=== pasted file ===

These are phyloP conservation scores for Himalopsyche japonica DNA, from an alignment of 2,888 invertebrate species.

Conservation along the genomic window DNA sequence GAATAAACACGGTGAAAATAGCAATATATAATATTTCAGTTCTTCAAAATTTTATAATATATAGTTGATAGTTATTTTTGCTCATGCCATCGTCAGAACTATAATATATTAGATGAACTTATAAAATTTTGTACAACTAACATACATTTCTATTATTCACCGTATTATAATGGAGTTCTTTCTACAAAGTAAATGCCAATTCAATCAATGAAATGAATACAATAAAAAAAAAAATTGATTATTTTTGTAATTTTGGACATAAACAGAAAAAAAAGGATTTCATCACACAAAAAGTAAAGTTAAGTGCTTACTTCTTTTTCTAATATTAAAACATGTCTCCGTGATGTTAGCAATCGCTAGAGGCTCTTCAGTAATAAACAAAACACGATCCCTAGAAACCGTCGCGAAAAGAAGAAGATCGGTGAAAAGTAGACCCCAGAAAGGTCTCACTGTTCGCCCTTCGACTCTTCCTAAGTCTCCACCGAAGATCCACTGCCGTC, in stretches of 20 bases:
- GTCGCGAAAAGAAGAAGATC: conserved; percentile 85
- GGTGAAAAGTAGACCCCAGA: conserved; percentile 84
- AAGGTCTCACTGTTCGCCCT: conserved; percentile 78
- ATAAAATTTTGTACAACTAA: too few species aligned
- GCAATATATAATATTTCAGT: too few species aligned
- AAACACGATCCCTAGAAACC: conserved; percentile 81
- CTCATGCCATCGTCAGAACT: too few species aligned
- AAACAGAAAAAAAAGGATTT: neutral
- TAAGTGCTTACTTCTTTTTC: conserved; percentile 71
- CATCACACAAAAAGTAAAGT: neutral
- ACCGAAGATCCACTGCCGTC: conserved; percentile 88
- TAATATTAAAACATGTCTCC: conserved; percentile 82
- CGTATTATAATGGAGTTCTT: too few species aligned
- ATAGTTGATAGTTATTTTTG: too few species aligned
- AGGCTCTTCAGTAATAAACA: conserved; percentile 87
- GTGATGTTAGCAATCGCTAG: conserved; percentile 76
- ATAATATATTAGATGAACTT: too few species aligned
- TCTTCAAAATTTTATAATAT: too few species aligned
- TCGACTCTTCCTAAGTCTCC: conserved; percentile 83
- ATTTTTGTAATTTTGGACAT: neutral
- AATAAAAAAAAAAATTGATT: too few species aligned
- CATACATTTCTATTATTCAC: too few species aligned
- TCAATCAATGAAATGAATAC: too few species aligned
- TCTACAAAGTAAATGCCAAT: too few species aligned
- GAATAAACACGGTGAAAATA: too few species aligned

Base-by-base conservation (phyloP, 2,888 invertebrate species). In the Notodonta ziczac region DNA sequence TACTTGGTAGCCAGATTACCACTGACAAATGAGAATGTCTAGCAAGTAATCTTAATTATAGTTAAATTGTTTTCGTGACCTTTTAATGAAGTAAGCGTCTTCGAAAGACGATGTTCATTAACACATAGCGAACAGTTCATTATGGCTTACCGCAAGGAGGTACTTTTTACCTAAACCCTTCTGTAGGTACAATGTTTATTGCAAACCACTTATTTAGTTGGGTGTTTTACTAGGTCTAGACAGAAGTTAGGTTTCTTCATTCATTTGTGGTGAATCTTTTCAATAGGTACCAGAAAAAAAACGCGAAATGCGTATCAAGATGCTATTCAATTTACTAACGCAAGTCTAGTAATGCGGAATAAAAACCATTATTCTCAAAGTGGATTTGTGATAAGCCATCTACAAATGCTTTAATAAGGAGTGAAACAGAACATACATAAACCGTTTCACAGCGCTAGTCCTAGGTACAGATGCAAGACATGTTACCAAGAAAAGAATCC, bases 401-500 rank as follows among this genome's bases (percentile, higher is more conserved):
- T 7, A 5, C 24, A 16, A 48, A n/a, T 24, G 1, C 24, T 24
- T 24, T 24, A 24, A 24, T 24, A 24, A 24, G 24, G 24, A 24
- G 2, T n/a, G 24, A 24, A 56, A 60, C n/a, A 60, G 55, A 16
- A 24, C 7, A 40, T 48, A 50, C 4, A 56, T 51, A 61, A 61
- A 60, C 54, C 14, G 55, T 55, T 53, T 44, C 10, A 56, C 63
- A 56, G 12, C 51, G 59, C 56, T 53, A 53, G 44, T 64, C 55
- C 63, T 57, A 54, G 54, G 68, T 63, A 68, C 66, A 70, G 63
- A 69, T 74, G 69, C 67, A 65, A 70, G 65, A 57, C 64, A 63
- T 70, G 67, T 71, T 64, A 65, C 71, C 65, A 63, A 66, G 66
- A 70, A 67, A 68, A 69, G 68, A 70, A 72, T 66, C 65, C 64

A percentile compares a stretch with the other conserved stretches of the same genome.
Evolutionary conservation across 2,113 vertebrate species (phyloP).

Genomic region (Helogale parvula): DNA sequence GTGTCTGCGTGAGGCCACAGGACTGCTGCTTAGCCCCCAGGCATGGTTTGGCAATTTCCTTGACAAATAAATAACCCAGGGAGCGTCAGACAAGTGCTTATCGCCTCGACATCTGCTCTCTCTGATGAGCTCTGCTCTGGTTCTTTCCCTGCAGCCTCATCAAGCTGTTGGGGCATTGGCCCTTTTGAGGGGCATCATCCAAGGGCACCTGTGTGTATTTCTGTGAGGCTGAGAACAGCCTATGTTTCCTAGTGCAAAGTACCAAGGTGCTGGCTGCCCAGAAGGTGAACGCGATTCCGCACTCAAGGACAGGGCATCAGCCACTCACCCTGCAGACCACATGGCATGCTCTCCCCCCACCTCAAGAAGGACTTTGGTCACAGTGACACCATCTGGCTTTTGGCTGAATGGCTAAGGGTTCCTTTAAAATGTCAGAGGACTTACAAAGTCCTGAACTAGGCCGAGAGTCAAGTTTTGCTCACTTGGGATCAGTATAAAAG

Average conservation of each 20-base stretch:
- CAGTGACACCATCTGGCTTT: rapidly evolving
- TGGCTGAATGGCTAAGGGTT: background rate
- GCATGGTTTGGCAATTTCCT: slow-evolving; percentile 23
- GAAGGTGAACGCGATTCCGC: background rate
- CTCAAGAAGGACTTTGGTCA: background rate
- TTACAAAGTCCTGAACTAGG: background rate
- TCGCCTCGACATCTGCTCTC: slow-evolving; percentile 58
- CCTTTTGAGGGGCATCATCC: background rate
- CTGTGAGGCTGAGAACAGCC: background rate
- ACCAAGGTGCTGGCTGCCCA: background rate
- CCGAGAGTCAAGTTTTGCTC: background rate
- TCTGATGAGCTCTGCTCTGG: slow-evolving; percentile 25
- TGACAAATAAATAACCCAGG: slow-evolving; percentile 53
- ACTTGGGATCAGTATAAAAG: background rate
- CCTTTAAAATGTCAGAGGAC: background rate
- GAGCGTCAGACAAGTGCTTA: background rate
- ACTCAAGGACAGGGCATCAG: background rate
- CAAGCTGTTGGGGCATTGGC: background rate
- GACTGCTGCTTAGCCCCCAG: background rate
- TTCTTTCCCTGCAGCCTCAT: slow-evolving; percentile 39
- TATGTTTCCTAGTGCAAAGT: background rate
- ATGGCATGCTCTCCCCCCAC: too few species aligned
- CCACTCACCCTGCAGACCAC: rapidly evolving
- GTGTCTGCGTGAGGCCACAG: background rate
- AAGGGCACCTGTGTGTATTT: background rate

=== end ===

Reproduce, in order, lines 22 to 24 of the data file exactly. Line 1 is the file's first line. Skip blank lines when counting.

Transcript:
- ATTTTTGTAATTTTGGACAT: neutral
- AATAAAAAAAAAAATTGATT: too few species aligned
- CATACATTTCTATTATTCAC: too few species aligned